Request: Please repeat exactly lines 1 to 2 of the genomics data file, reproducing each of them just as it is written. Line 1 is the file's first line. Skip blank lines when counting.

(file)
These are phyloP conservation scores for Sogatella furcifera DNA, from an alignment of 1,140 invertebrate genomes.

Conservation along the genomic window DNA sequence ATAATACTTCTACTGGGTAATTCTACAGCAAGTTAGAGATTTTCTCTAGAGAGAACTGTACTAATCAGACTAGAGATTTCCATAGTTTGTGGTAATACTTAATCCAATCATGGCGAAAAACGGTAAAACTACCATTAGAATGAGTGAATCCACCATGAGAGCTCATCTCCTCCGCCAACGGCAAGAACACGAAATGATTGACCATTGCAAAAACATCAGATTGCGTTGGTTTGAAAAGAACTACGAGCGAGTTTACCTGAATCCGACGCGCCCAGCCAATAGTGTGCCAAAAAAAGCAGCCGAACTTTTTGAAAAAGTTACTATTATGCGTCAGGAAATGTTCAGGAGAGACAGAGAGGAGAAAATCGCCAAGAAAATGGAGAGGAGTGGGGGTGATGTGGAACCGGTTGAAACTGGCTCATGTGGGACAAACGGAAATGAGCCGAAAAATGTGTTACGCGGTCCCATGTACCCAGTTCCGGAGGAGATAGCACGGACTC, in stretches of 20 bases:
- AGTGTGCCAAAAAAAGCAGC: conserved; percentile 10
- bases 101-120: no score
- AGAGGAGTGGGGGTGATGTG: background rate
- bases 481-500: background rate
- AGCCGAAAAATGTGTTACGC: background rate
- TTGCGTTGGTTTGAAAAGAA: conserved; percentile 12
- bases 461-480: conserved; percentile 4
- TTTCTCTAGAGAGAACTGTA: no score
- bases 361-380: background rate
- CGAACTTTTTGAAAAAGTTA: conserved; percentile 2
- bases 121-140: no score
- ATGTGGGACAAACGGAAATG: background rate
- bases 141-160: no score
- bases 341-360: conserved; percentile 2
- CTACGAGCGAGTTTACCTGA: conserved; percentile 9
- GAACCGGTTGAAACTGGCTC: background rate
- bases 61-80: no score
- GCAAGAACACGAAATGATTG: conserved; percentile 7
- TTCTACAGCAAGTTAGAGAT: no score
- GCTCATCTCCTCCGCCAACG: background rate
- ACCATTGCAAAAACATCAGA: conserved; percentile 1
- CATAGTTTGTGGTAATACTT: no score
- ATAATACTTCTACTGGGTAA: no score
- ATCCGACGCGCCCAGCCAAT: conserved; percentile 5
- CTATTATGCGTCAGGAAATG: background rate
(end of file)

These are phyloP conservation scores for Sogatella furcifera DNA, from an alignment of 1,140 invertebrate genomes.

Conservation along the genomic window DNA sequence ATAATACTTCTACTGGGTAATTCTACAGCAAGTTAGAGATTTTCTCTAGAGAGAACTGTACTAATCAGACTAGAGATTTCCATAGTTTGTGGTAATACTTAATCCAATCATGGCGAAAAACGGTAAAACTACCATTAGAATGAGTGAATCCACCATGAGAGCTCATCTCCTCCGCCAACGGCAAGAACACGAAATGATTGACCATTGCAAAAACATCAGATTGCGTTGGTTTGAAAAGAACTACGAGCGAGTTTACCTGAATCCGACGCGCCCAGCCAATAGTGTGCCAAAAAAAGCAGCCGAACTTTTTGAAAAAGTTACTATTATGCGTCAGGAAATGTTCAGGAGAGACAGAGAGGAGAAAATCGCCAAGAAAATGGAGAGGAGTGGGGGTGATGTGGAACCGGTTGAAACTGGCTCATGTGGGACAAACGGAAATGAGCCGAAAAATGTGTTACGCGGTCCCATGTACCCAGTTCCGGAGGAGATAGCACGGACTC, in stretches of 20 bases: